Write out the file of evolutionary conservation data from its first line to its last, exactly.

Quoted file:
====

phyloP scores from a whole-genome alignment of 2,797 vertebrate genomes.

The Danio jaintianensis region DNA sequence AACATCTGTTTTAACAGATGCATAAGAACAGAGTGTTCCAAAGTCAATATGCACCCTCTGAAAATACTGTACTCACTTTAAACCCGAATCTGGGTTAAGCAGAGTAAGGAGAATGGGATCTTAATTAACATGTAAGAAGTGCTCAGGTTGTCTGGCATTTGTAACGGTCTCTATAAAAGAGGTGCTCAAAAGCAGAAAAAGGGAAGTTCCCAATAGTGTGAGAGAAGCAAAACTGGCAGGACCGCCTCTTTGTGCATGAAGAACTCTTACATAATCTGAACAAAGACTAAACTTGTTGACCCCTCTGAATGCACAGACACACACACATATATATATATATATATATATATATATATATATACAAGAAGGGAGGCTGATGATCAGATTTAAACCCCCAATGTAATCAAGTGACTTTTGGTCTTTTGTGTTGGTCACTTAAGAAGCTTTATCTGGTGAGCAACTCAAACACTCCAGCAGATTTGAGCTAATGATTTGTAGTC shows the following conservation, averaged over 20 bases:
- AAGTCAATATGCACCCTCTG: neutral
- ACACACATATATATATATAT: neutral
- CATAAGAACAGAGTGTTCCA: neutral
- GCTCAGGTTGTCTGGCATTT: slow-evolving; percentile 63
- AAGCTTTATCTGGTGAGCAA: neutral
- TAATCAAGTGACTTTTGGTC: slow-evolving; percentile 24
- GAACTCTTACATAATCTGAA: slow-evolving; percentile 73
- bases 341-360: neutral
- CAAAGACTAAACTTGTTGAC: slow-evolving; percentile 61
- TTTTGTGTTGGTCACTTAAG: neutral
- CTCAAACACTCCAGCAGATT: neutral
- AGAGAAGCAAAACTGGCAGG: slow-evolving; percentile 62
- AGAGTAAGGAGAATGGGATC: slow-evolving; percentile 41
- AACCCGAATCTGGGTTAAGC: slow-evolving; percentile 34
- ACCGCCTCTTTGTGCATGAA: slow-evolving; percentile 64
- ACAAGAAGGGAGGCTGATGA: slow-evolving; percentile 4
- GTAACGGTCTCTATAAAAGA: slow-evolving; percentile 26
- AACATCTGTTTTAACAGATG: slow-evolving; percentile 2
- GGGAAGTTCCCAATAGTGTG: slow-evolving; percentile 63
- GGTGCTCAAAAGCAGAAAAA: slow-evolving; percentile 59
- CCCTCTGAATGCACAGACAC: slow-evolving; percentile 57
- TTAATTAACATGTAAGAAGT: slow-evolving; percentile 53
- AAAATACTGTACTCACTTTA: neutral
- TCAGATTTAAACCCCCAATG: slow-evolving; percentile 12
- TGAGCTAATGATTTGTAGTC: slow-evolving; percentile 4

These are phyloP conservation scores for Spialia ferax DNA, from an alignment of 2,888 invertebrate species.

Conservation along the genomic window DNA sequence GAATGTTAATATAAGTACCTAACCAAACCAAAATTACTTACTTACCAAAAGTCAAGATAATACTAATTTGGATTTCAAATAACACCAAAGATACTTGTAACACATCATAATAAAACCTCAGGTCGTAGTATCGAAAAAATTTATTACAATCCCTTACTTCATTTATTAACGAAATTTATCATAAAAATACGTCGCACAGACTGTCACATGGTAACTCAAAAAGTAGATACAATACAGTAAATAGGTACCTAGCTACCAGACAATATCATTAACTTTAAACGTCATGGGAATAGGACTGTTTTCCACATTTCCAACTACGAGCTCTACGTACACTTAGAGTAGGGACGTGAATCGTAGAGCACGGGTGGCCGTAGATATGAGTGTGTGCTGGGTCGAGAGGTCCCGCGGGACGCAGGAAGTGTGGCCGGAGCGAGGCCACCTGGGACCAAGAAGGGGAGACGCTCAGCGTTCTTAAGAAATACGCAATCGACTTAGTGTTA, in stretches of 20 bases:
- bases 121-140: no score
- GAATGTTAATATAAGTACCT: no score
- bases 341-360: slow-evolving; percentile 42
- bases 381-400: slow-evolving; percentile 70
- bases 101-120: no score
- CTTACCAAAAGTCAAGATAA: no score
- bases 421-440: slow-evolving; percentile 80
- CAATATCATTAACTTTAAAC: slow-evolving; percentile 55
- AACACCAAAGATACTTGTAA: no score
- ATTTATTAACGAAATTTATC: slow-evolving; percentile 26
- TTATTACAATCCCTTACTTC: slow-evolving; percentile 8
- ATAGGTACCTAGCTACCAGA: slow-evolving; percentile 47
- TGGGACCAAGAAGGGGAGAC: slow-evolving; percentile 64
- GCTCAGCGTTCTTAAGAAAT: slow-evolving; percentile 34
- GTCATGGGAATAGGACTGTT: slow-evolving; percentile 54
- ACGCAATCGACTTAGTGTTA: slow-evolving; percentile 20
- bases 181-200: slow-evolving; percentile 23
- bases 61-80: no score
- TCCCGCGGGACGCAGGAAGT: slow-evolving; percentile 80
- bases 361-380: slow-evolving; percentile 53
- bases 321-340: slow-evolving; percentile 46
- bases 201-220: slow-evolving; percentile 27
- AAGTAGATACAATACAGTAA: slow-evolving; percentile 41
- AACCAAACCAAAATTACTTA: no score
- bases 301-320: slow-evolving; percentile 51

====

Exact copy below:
phyloP scores from a whole-genome alignment of 2,797 vertebrate genomes.

The Danio jaintianensis region DNA sequence AACATCTGTTTTAACAGATGCATAAGAACAGAGTGTTCCAAAGTCAATATGCACCCTCTGAAAATACTGTACTCACTTTAAACCCGAATCTGGGTTAAGCAGAGTAAGGAGAATGGGATCTTAATTAACATGTAAGAAGTGCTCAGGTTGTCTGGCATTTGTAACGGTCTCTATAAAAGAGGTGCTCAAAAGCAGAAAAAGGGAAGTTCCCAATAGTGTGAGAGAAGCAAAACTGGCAGGACCGCCTCTTTGTGCATGAAGAACTCTTACATAATCTGAACAAAGACTAAACTTGTTGACCCCTCTGAATGCACAGACACACACACATATATATATATATATATATATATATATATATATACAAGAAGGGAGGCTGATGATCAGATTTAAACCCCCAATGTAATCAAGTGACTTTTGGTCTTTTGTGTTGGTCACTTAAGAAGCTTTATCTGGTGAGCAACTCAAACACTCCAGCAGATTTGAGCTAATGATTTGTAGTC shows the following conservation, averaged over 20 bases:
- AAGTCAATATGCACCCTCTG: neutral
- ACACACATATATATATATAT: neutral
- CATAAGAACAGAGTGTTCCA: neutral
- GCTCAGGTTGTCTGGCATTT: slow-evolving; percentile 63
- AAGCTTTATCTGGTGAGCAA: neutral
- TAATCAAGTGACTTTTGGTC: slow-evolving; percentile 24
- GAACTCTTACATAATCTGAA: slow-evolving; percentile 73
- bases 341-360: neutral
- CAAAGACTAAACTTGTTGAC: slow-evolving; percentile 61
- TTTTGTGTTGGTCACTTAAG: neutral
- CTCAAACACTCCAGCAGATT: neutral
- AGAGAAGCAAAACTGGCAGG: slow-evolving; percentile 62
- AGAGTAAGGAGAATGGGATC: slow-evolving; percentile 41
- AACCCGAATCTGGGTTAAGC: slow-evolving; percentile 34
- ACCGCCTCTTTGTGCATGAA: slow-evolving; percentile 64
- ACAAGAAGGGAGGCTGATGA: slow-evolving; percentile 4
- GTAACGGTCTCTATAAAAGA: slow-evolving; percentile 26
- AACATCTGTTTTAACAGATG: slow-evolving; percentile 2
- GGGAAGTTCCCAATAGTGTG: slow-evolving; percentile 63
- GGTGCTCAAAAGCAGAAAAA: slow-evolving; percentile 59
- CCCTCTGAATGCACAGACAC: slow-evolving; percentile 57
- TTAATTAACATGTAAGAAGT: slow-evolving; percentile 53
- AAAATACTGTACTCACTTTA: neutral
- TCAGATTTAAACCCCCAATG: slow-evolving; percentile 12
- TGAGCTAATGATTTGTAGTC: slow-evolving; percentile 4

These are phyloP conservation scores for Spialia ferax DNA, from an alignment of 2,888 invertebrate species.

Conservation along the genomic window DNA sequence GAATGTTAATATAAGTACCTAACCAAACCAAAATTACTTACTTACCAAAAGTCAAGATAATACTAATTTGGATTTCAAATAACACCAAAGATACTTGTAACACATCATAATAAAACCTCAGGTCGTAGTATCGAAAAAATTTATTACAATCCCTTACTTCATTTATTAACGAAATTTATCATAAAAATACGTCGCACAGACTGTCACATGGTAACTCAAAAAGTAGATACAATACAGTAAATAGGTACCTAGCTACCAGACAATATCATTAACTTTAAACGTCATGGGAATAGGACTGTTTTCCACATTTCCAACTACGAGCTCTACGTACACTTAGAGTAGGGACGTGAATCGTAGAGCACGGGTGGCCGTAGATATGAGTGTGTGCTGGGTCGAGAGGTCCCGCGGGACGCAGGAAGTGTGGCCGGAGCGAGGCCACCTGGGACCAAGAAGGGGAGACGCTCAGCGTTCTTAAGAAATACGCAATCGACTTAGTGTTA, in stretches of 20 bases:
- bases 121-140: no score
- GAATGTTAATATAAGTACCT: no score
- bases 341-360: slow-evolving; percentile 42
- bases 381-400: slow-evolving; percentile 70
- bases 101-120: no score
- CTTACCAAAAGTCAAGATAA: no score
- bases 421-440: slow-evolving; percentile 80
- CAATATCATTAACTTTAAAC: slow-evolving; percentile 55
- AACACCAAAGATACTTGTAA: no score
- ATTTATTAACGAAATTTATC: slow-evolving; percentile 26
- TTATTACAATCCCTTACTTC: slow-evolving; percentile 8
- ATAGGTACCTAGCTACCAGA: slow-evolving; percentile 47
- TGGGACCAAGAAGGGGAGAC: slow-evolving; percentile 64
- GCTCAGCGTTCTTAAGAAAT: slow-evolving; percentile 34
- GTCATGGGAATAGGACTGTT: slow-evolving; percentile 54
- ACGCAATCGACTTAGTGTTA: slow-evolving; percentile 20
- bases 181-200: slow-evolving; percentile 23
- bases 61-80: no score
- TCCCGCGGGACGCAGGAAGT: slow-evolving; percentile 80
- bases 361-380: slow-evolving; percentile 53
- bases 321-340: slow-evolving; percentile 46
- bases 201-220: slow-evolving; percentile 27
- AAGTAGATACAATACAGTAA: slow-evolving; percentile 41
- AACCAAACCAAAATTACTTA: no score
- bases 301-320: slow-evolving; percentile 51